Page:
This Sunday night Les Murray will go back to where he came from in a Dateline special that sees him searching for the people smugglers who helped his family escape from Hungary in 1956.
For Murray, the people responsible for smuggling his family out of communist Hungary in 1956 are heroes.
“There’s all this talk in Australia about people smugglers and they are being demonised. I’ve had personal experience with people smugglers, a number of them. And the ones I’ve experienced were pretty nice people. They took enormous risks to do what they did and I believe it is my duty, not just my wish, to thank them,” says Murray.
“There is a lack of understanding in Australia about the whole refugee process. Very few people realise unless you’ve been a refugee yourself, is that in most cases people smugglers are an essential part of that process. You cannot find your destination unless someone helps you on the way.”
Les Murray is recognised by many as the face of football in Australia, and his love of the world game began as a young boy growing up in a village near Budapest. In 1956, at just 11 years old, his family fled the country after the Soviet government quashed a short-lived revolt by the people. Murray’s father was known to oppose the communist regime and to ensure the safety of his family, made plans for them to escape. They were smuggled across the border into Austria, before eventually being settled in Australia.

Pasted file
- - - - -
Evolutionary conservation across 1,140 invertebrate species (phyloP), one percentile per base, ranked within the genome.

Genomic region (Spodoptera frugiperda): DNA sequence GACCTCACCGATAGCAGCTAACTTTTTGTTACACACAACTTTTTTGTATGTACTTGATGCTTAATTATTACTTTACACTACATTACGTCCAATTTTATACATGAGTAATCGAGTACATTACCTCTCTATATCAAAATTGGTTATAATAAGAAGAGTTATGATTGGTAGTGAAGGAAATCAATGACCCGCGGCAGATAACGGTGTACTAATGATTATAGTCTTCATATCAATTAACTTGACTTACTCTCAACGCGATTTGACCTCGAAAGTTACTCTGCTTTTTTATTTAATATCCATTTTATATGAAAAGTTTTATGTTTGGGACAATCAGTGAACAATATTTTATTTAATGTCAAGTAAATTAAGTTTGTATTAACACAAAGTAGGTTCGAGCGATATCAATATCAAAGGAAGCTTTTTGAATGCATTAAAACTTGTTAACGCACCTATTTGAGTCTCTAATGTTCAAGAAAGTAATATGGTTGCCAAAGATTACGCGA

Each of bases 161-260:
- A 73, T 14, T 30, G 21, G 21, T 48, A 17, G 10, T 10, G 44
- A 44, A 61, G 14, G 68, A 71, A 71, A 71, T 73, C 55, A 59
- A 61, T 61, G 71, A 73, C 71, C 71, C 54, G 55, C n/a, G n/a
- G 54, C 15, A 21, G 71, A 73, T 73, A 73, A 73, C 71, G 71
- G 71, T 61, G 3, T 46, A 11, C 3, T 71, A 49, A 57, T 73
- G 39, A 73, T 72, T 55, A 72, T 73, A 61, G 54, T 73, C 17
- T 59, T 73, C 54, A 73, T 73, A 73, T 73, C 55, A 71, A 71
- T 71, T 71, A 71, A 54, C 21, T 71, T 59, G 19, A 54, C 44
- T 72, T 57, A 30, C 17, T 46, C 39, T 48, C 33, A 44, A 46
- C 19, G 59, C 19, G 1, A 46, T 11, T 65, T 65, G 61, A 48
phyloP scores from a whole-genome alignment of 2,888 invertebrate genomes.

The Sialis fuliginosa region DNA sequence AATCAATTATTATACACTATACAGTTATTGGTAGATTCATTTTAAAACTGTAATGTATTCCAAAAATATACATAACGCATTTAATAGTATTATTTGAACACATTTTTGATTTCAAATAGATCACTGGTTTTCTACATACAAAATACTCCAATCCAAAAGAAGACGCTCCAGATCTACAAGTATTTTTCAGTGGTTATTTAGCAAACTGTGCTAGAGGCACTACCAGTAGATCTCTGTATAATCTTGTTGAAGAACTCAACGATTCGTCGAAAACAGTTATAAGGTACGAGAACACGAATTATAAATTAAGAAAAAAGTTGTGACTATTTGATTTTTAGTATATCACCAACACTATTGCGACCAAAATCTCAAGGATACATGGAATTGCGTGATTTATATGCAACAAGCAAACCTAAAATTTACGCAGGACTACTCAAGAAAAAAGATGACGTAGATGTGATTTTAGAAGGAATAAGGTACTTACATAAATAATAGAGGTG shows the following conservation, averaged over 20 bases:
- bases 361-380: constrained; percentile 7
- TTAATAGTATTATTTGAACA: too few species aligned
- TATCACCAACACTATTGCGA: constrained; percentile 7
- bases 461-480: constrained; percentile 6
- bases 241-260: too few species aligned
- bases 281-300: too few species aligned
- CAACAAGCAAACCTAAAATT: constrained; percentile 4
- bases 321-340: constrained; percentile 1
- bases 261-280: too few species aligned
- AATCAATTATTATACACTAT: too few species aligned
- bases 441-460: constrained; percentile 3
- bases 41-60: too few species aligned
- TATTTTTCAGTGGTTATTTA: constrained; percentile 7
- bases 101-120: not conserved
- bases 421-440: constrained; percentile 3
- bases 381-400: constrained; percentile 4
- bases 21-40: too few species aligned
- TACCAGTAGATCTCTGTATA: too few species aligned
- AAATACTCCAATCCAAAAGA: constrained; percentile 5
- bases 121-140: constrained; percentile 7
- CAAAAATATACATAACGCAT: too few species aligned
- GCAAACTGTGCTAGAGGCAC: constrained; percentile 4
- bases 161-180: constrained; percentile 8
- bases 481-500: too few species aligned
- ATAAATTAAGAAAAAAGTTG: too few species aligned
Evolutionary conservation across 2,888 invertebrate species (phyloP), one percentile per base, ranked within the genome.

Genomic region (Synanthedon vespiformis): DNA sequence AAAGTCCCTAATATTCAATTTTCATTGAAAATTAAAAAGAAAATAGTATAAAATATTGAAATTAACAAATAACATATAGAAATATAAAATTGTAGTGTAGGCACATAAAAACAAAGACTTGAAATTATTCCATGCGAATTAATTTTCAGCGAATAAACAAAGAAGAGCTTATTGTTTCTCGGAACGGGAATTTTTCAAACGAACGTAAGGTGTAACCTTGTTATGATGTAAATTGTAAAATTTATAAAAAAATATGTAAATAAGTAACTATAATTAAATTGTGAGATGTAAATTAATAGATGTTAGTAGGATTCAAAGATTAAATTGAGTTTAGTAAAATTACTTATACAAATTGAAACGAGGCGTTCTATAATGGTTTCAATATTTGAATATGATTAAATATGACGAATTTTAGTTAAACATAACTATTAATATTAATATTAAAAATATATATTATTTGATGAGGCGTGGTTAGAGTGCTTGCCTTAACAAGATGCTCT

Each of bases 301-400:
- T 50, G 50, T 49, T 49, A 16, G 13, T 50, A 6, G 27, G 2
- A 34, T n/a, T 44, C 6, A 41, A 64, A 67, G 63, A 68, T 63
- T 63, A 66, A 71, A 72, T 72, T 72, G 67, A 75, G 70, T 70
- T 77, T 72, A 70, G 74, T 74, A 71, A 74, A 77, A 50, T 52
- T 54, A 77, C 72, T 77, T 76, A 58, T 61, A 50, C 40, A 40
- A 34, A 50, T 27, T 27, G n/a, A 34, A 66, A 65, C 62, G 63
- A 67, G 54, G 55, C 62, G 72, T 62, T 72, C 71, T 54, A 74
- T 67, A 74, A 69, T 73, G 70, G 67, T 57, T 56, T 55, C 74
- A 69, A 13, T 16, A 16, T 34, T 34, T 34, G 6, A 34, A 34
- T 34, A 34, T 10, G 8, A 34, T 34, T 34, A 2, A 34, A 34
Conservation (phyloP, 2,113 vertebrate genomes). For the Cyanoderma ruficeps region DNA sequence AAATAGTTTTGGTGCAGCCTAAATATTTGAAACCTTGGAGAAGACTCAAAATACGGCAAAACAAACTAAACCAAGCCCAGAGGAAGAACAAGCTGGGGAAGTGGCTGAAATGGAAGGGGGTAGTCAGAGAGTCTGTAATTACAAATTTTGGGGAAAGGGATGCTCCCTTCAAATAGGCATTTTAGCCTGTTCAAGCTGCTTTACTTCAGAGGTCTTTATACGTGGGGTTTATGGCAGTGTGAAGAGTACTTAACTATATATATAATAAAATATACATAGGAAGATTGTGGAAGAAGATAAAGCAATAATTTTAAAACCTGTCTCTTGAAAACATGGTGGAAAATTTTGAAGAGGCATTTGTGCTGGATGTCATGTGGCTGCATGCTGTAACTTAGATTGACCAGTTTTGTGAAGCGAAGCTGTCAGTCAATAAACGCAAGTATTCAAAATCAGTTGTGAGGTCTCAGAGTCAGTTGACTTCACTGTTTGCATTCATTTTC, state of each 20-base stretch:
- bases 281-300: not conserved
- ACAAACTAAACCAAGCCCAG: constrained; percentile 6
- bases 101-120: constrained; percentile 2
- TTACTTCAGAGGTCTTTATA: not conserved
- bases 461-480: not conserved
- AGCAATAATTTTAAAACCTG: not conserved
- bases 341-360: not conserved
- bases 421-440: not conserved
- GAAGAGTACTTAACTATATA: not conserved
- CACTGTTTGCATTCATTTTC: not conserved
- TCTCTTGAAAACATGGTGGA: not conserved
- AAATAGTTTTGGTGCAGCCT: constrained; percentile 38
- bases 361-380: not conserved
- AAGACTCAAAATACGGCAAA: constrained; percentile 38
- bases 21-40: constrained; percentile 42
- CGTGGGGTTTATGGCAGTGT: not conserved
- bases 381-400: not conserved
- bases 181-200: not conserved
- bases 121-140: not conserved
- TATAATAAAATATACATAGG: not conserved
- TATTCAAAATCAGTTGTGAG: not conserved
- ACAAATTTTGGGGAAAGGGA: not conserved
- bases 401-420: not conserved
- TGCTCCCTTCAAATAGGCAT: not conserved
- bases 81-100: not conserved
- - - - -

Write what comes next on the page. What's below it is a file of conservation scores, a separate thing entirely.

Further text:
55 years later Murray embarks on an incredible and emotional journey through the back roads of Hungarian towns and villages, to track down people and families from all those years before. He had only a few clues, including the first name of one of the people smugglers involved, and the village where he lived.
8:30 Sunday on SBS ONE.